Preacher: Chibuzo Petty

Scripture: Jonah 3:1-9

Date: September 4, 2022

Jonah finally appears to be getting his stuff together. If chapter one saw Jonah running away from God, and chapter two saw Jonah, at least on the surface, running back toward God, this third chapter sees Jonah finally running alongside God. He is finally obeying. Jonah is finally working next to God – working with him to achieve his righteous goals in the world. Sure, it took Jonah three chapters into a four chapter book in order to get on the right path. But, he is, at least, making progress this week. I think it’s important to recognize progress. We all fall short, daily. We all have room for improvement. But doesn’t it feel good to have someone recognize your effort? Doesn’t it feel good to have your progress positively noticed. Goodness, yes. So, even though it took basically being hit upside the head with a 2×4 in order for him to listen, Jonah finally goes to Nineveh. Let us take note…Ok, that moment of silence honoring Jonah’s seeming repentance might’ve been a bit in jest. But, you know what I mean. 

Chapter 2 shows us some less than flattering problems. Jonah doesn’t confess or acknowledge his wrongdoing. Even in the midst of the dire consequences of his actions, he is unwilling to go there with God. Where he does go, however, is the making of a new plan. In chapter 1, God commands Jonah to go to Nineveh and preach a message of destruction. In chapter 2, when faced with his own personal destruction, Jonah cries out to God. But, in his prayer, he doesn’t actually say if saved that he will follow through with the task God gave him. Instead, Jonah says he will provide offerings to God. He will provide some manner of outward worship while not necessarily following God’s commands. Well, chapter 3 starts off with God reorienting Jonah back to his command from chapter 1. In fact, the wording is nearly identical. Regardless, Jonah’s plan, even if we argue it well-meaning, is trumped by God’s plan. Even with our best intentions in mind, which honestly can’t be said all the time, God’s plans are superior to our’s. They take priority. And, God rightly reminds Jonah of that in this chapter’s opening verse. 

This is very important for us to recognize and to translate into our own lives. How often are we sick of the direction our life is going so we pray. We cry out to God for help. For guidance. For a new direction. But, often, we’ve made the mess we’re in. Though God is eager to help, he requires our obedience. Often, had we been obedient in the first place, our lives would have already been on track. We want supernatural solutions to our problems. We want to pray and see God just work miracles in our lives. That’d certainly be easy, right? Sure, not every time we have issues in life are they issues of our own making. We live in a world with other people. Interpersonally, others impact us often in negative ways. We live in a world with systems and on broader scales these systems frequently weigh us down or even oppress us. But, fairly regularly, our mess is our fault.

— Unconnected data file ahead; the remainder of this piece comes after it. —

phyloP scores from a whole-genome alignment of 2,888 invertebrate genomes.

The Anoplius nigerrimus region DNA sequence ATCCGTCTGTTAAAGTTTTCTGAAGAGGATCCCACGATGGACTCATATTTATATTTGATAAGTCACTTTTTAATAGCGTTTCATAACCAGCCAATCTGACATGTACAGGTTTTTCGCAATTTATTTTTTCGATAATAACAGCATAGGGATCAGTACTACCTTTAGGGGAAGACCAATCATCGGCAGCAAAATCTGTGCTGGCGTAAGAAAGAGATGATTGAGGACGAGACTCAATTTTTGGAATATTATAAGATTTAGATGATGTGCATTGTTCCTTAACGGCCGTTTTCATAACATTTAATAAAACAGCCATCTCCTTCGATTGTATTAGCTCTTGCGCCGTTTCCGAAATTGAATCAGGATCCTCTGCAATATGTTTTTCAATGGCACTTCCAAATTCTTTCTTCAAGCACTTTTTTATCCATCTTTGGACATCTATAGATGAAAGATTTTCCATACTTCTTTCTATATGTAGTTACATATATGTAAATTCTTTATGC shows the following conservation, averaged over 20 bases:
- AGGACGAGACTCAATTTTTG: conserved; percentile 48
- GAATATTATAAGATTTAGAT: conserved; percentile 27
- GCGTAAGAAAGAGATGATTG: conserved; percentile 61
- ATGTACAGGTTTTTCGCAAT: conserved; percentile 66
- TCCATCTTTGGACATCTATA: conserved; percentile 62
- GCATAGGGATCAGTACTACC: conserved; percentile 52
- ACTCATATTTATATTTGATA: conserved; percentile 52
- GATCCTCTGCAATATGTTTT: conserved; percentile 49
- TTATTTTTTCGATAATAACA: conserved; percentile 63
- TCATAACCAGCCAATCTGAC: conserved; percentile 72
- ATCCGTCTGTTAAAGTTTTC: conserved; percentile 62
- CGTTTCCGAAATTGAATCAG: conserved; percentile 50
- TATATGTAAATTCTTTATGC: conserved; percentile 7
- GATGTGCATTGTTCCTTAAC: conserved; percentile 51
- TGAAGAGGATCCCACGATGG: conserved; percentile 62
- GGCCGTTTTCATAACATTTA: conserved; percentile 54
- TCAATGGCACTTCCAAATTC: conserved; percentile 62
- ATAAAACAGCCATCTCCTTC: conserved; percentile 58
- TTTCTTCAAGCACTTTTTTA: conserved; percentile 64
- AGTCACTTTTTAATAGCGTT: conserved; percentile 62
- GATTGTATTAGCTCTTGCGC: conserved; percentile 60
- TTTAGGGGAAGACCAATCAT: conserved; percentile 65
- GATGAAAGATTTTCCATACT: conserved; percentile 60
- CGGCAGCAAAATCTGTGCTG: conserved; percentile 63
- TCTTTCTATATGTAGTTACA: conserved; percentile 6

We’re out of shape and rather than commit to lifestyle changes that include altering eating habits and starting to exercise, we just ask God to supernaturally intervene. But God has already largely taught us how to be healthy. We know what to do. We’re unhappy in our marriages or other types of relationships. Rather than commit to introspection and, likewise, further behavioral change, we look to God to fix it. But God has already shown us how to live lives of character that will bless those we’re

in relationships with. Again, we already know what to do. We’re worried about churches in decline all around us. We’re especially frightened by our own. Rather than deal with tough questions that bring to light our failures as disciples, we get our feelings hurt and say “well, we just need to keep praying.” All this even though God has already revealed his expectations of us in the scriptures. He continues to reveal himself and his will in our innermost spirit if we only turn from ourselves enough to hear him. We already have the answers. The truth is, we just don’t like them. They make us uncomfortable. They take a lot of hard work. They’re counterintuitive. They’re risky. Like Jonah, we have heard God’s command and we’ve run from it – straight in the other direction. Like Jonah, we can pray. We can make outward, if shallow and pretentious, service to God. We can come up with our own plans that suit us better. But, just like he did with Jonah, God reorients us to his initial command. We must listen. We must listen.